Thursday, August 25, 2005

Surging Profits, Booming Markets
(...and Frowning Prophets?!)
Or, Is It All Too Good To Last?

Companies all over the world have been seeing bumper profits over the last year. The Economist reports that corporate profits have been outpacing GDP growth on both sides of the Atlantic, as well as in the Asia-Pacific. Business Week informs us that companies all over have surpassed profit growth expectations, and are flush with over a trillion dollars in cash. Technology companies are especially doing well - Microsoft, Dell, Intel, Oracle alone have amassed large surpluses.

What factors have led to this? Outsourcing to cheaper destinations is producing savings that go straight to the bottomline. Low-cost goods and services from China and India are keeping inflation low, freeing up spending money in consumers' hands which shows up as increased demand for all types of products that companies sell. Better use of technology is helping too, as companies have got smarter and more finicky about how well they use technology.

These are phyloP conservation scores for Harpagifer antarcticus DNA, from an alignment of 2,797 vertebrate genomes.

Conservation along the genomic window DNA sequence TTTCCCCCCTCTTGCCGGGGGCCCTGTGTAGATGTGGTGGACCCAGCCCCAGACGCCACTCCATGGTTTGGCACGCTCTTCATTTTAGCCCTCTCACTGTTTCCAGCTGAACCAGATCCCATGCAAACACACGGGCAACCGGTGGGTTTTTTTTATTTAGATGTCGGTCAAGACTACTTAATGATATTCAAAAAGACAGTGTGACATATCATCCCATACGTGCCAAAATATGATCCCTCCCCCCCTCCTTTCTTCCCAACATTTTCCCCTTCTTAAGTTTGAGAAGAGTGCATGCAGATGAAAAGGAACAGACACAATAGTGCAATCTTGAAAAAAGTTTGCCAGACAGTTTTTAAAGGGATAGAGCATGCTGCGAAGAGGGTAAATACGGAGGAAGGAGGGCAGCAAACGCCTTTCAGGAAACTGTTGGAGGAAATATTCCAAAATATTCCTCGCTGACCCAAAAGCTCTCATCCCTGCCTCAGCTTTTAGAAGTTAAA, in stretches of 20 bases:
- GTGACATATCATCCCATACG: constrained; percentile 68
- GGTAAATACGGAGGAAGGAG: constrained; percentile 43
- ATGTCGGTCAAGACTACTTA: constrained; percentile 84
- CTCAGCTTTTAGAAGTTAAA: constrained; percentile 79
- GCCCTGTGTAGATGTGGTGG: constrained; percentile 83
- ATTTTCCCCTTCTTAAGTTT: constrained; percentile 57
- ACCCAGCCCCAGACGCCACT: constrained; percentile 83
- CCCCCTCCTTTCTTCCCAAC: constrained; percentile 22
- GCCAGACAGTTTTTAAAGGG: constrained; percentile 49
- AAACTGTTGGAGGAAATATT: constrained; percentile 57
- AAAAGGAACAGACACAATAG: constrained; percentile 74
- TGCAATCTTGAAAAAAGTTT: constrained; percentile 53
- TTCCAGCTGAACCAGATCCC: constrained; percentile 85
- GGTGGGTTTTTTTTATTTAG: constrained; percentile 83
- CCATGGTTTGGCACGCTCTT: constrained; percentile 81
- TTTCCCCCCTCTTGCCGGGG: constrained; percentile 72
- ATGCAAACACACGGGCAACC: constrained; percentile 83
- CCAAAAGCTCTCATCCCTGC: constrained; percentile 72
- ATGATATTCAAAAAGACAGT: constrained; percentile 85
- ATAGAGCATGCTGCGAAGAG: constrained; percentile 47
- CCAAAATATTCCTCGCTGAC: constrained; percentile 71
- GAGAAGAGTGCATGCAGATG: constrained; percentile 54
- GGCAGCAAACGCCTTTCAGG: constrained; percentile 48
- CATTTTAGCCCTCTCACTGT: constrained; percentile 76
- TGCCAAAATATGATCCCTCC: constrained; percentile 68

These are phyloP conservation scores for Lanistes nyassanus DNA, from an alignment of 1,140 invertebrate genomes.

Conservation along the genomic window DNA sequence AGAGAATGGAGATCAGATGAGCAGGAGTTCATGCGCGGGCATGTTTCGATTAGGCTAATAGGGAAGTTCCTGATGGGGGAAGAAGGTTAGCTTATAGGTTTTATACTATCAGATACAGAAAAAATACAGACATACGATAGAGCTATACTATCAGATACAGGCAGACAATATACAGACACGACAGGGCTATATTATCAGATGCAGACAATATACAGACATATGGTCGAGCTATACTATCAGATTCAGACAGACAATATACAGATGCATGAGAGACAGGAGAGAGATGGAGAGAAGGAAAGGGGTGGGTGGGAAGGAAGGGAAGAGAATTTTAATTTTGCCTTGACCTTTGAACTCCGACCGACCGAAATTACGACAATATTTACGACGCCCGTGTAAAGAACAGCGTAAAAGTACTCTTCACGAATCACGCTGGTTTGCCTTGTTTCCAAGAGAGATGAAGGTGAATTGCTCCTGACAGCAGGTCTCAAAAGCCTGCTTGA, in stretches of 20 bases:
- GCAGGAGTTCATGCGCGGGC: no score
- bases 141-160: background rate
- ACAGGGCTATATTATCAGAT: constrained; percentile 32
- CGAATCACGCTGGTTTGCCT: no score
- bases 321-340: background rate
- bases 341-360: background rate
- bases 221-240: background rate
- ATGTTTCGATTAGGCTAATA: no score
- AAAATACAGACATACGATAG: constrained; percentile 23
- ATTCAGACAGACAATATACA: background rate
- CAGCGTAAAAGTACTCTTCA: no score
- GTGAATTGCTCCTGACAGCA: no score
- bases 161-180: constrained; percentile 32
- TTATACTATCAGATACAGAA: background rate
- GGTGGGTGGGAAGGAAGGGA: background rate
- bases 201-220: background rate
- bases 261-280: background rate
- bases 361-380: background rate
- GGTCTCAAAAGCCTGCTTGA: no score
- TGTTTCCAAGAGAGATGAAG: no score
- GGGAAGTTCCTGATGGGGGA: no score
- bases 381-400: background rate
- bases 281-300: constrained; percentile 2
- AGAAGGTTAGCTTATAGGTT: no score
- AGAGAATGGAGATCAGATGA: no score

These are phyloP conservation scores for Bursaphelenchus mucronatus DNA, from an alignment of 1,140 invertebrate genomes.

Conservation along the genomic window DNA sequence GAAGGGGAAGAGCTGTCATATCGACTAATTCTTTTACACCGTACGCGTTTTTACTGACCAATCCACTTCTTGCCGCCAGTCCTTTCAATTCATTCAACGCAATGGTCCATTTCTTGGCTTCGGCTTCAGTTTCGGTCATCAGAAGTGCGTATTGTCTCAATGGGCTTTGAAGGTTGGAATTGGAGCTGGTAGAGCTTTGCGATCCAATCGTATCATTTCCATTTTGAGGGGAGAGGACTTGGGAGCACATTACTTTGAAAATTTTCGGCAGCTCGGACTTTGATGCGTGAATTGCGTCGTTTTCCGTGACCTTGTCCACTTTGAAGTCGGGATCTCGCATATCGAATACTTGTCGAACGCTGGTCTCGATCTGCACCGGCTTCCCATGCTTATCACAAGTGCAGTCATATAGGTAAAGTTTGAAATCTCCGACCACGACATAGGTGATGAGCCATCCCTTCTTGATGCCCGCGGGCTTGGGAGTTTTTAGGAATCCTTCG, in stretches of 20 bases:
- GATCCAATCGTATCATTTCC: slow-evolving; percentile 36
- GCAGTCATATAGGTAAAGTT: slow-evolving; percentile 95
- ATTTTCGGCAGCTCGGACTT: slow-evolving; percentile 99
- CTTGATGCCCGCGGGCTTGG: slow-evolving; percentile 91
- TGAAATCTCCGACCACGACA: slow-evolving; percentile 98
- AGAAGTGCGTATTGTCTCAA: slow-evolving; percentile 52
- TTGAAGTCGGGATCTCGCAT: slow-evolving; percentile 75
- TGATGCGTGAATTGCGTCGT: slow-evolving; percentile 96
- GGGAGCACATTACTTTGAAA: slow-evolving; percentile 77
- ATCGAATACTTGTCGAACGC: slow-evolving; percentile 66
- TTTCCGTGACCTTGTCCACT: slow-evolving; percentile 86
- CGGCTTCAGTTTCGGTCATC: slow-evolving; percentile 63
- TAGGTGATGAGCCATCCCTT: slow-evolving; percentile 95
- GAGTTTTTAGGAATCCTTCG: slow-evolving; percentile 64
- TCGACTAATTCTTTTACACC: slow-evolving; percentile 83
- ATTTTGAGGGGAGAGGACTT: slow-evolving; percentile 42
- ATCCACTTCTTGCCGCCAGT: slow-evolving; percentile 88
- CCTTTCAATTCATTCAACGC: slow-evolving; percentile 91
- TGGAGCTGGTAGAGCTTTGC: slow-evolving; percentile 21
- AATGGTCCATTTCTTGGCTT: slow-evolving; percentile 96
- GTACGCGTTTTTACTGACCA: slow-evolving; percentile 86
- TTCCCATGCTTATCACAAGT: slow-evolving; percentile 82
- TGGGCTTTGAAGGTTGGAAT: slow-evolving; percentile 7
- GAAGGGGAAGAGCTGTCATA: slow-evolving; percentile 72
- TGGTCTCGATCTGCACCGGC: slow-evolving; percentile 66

Meanwhile, the China-India effect* is helping produce some related, and largely pleasant, macroeconomic developments:
- the low inflation, caused by these countries "exporting deflation", is also keeping interest rates low worldwide
- thanks to more money in consumers' hands and low interest rates, people are investing in asset-building with renewed vigor - particularly in stocks and houses
- this in turn is leading to steep rises in asset prices and, most economists agree, asset price bubbles in most countries
- the resulting 'wealth effect' (people feel richer as their stock portfolios and real estate values shoot up) is further spurring consumer spending, as people spend more when they feel wealthier!

Can this last, and what can go wrong? This is admittedly a happy state of affairs. But while profits and asset prices are soaring, some worries are rising too.

- the asset price bubble can burst (or at least deflate)
- continued sluggishness and job growth stagnation in the EU countries can drag down world GDP growth
- economic policy responses from Governments need to be right (low-cost products can keep inflation low only in the short term - in the long term, only macroeconomic policy matters)
- consumer spending may slowdown in the US, the current engine of growth
- resistance to outsourcing can build up (on grounds of job losses, security concerns,...)
- worrisome or cataclysmic geopolitical events can happen (such as energy supply volatility, terrorism, nuclear arsenal buildup etc.)